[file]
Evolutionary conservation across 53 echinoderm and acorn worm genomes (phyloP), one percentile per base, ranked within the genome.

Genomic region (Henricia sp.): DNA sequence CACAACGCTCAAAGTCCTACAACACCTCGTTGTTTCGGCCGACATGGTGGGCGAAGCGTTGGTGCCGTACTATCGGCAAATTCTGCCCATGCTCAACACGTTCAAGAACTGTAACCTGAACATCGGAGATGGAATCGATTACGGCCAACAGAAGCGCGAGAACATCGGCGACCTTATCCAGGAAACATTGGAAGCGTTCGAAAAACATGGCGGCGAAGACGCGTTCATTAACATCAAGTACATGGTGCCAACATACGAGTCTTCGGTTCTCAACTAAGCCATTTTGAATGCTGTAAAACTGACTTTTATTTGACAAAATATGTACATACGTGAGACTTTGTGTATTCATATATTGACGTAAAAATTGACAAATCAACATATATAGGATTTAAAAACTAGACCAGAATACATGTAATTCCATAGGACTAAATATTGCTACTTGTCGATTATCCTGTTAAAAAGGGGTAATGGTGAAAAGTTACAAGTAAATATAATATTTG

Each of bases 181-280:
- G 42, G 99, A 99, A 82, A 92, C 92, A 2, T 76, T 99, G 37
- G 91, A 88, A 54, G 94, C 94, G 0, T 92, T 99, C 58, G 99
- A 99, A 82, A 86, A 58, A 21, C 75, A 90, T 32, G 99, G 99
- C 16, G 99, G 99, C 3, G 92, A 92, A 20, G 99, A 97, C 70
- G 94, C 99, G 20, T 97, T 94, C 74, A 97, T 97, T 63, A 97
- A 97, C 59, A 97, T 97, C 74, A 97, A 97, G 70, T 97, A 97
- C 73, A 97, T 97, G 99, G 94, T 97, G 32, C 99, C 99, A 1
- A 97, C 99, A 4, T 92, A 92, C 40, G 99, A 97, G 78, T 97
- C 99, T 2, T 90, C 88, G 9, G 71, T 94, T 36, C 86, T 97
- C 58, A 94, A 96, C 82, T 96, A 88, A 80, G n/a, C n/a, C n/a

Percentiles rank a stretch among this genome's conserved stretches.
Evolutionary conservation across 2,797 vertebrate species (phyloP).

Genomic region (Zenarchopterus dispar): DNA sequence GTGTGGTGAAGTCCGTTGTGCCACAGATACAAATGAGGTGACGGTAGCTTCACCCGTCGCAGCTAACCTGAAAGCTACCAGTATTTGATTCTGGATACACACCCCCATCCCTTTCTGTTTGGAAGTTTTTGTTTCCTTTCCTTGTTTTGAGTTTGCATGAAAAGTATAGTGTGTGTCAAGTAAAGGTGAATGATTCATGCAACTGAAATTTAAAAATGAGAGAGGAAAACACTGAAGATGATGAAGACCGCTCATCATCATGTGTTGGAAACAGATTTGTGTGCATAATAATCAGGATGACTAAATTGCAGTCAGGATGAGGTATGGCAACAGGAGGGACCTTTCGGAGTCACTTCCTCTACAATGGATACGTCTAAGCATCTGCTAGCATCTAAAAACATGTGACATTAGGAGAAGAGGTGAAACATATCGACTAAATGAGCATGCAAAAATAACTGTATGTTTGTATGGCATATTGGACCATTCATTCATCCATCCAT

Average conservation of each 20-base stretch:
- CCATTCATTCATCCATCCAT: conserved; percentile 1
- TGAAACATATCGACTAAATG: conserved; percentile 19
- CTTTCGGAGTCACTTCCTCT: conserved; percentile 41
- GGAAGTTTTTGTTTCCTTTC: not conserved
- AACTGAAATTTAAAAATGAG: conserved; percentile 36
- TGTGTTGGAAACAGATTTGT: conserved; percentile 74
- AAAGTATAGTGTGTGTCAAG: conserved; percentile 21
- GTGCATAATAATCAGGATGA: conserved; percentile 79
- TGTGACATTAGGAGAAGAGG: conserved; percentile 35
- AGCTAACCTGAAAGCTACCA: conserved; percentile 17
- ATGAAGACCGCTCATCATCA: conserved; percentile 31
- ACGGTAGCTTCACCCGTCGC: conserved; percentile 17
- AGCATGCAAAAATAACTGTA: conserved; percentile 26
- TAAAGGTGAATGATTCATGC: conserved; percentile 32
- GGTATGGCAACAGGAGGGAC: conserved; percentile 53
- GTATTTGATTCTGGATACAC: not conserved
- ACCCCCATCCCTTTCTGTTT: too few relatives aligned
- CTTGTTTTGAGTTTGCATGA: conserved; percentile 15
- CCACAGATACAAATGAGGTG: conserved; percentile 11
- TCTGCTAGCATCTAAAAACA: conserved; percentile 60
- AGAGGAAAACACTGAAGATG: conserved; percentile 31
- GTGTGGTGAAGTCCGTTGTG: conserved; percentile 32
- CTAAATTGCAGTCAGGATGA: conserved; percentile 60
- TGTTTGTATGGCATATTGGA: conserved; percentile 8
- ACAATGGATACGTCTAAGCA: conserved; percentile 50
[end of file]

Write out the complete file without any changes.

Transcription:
Evolutionary conservation across 53 echinoderm and acorn worm genomes (phyloP), one percentile per base, ranked within the genome.

Genomic region (Henricia sp.): DNA sequence CACAACGCTCAAAGTCCTACAACACCTCGTTGTTTCGGCCGACATGGTGGGCGAAGCGTTGGTGCCGTACTATCGGCAAATTCTGCCCATGCTCAACACGTTCAAGAACTGTAACCTGAACATCGGAGATGGAATCGATTACGGCCAACAGAAGCGCGAGAACATCGGCGACCTTATCCAGGAAACATTGGAAGCGTTCGAAAAACATGGCGGCGAAGACGCGTTCATTAACATCAAGTACATGGTGCCAACATACGAGTCTTCGGTTCTCAACTAAGCCATTTTGAATGCTGTAAAACTGACTTTTATTTGACAAAATATGTACATACGTGAGACTTTGTGTATTCATATATTGACGTAAAAATTGACAAATCAACATATATAGGATTTAAAAACTAGACCAGAATACATGTAATTCCATAGGACTAAATATTGCTACTTGTCGATTATCCTGTTAAAAAGGGGTAATGGTGAAAAGTTACAAGTAAATATAATATTTG

Each of bases 181-280:
- G 42, G 99, A 99, A 82, A 92, C 92, A 2, T 76, T 99, G 37
- G 91, A 88, A 54, G 94, C 94, G 0, T 92, T 99, C 58, G 99
- A 99, A 82, A 86, A 58, A 21, C 75, A 90, T 32, G 99, G 99
- C 16, G 99, G 99, C 3, G 92, A 92, A 20, G 99, A 97, C 70
- G 94, C 99, G 20, T 97, T 94, C 74, A 97, T 97, T 63, A 97
- A 97, C 59, A 97, T 97, C 74, A 97, A 97, G 70, T 97, A 97
- C 73, A 97, T 97, G 99, G 94, T 97, G 32, C 99, C 99, A 1
- A 97, C 99, A 4, T 92, A 92, C 40, G 99, A 97, G 78, T 97
- C 99, T 2, T 90, C 88, G 9, G 71, T 94, T 36, C 86, T 97
- C 58, A 94, A 96, C 82, T 96, A 88, A 80, G n/a, C n/a, C n/a

Percentiles rank a stretch among this genome's conserved stretches.
Evolutionary conservation across 2,797 vertebrate species (phyloP).

Genomic region (Zenarchopterus dispar): DNA sequence GTGTGGTGAAGTCCGTTGTGCCACAGATACAAATGAGGTGACGGTAGCTTCACCCGTCGCAGCTAACCTGAAAGCTACCAGTATTTGATTCTGGATACACACCCCCATCCCTTTCTGTTTGGAAGTTTTTGTTTCCTTTCCTTGTTTTGAGTTTGCATGAAAAGTATAGTGTGTGTCAAGTAAAGGTGAATGATTCATGCAACTGAAATTTAAAAATGAGAGAGGAAAACACTGAAGATGATGAAGACCGCTCATCATCATGTGTTGGAAACAGATTTGTGTGCATAATAATCAGGATGACTAAATTGCAGTCAGGATGAGGTATGGCAACAGGAGGGACCTTTCGGAGTCACTTCCTCTACAATGGATACGTCTAAGCATCTGCTAGCATCTAAAAACATGTGACATTAGGAGAAGAGGTGAAACATATCGACTAAATGAGCATGCAAAAATAACTGTATGTTTGTATGGCATATTGGACCATTCATTCATCCATCCAT

Average conservation of each 20-base stretch:
- CCATTCATTCATCCATCCAT: conserved; percentile 1
- TGAAACATATCGACTAAATG: conserved; percentile 19
- CTTTCGGAGTCACTTCCTCT: conserved; percentile 41
- GGAAGTTTTTGTTTCCTTTC: not conserved
- AACTGAAATTTAAAAATGAG: conserved; percentile 36
- TGTGTTGGAAACAGATTTGT: conserved; percentile 74
- AAAGTATAGTGTGTGTCAAG: conserved; percentile 21
- GTGCATAATAATCAGGATGA: conserved; percentile 79
- TGTGACATTAGGAGAAGAGG: conserved; percentile 35
- AGCTAACCTGAAAGCTACCA: conserved; percentile 17
- ATGAAGACCGCTCATCATCA: conserved; percentile 31
- ACGGTAGCTTCACCCGTCGC: conserved; percentile 17
- AGCATGCAAAAATAACTGTA: conserved; percentile 26
- TAAAGGTGAATGATTCATGC: conserved; percentile 32
- GGTATGGCAACAGGAGGGAC: conserved; percentile 53
- GTATTTGATTCTGGATACAC: not conserved
- ACCCCCATCCCTTTCTGTTT: too few relatives aligned
- CTTGTTTTGAGTTTGCATGA: conserved; percentile 15
- CCACAGATACAAATGAGGTG: conserved; percentile 11
- TCTGCTAGCATCTAAAAACA: conserved; percentile 60
- AGAGGAAAACACTGAAGATG: conserved; percentile 31
- GTGTGGTGAAGTCCGTTGTG: conserved; percentile 32
- CTAAATTGCAGTCAGGATGA: conserved; percentile 60
- TGTTTGTATGGCATATTGGA: conserved; percentile 8
- ACAATGGATACGTCTAAGCA: conserved; percentile 50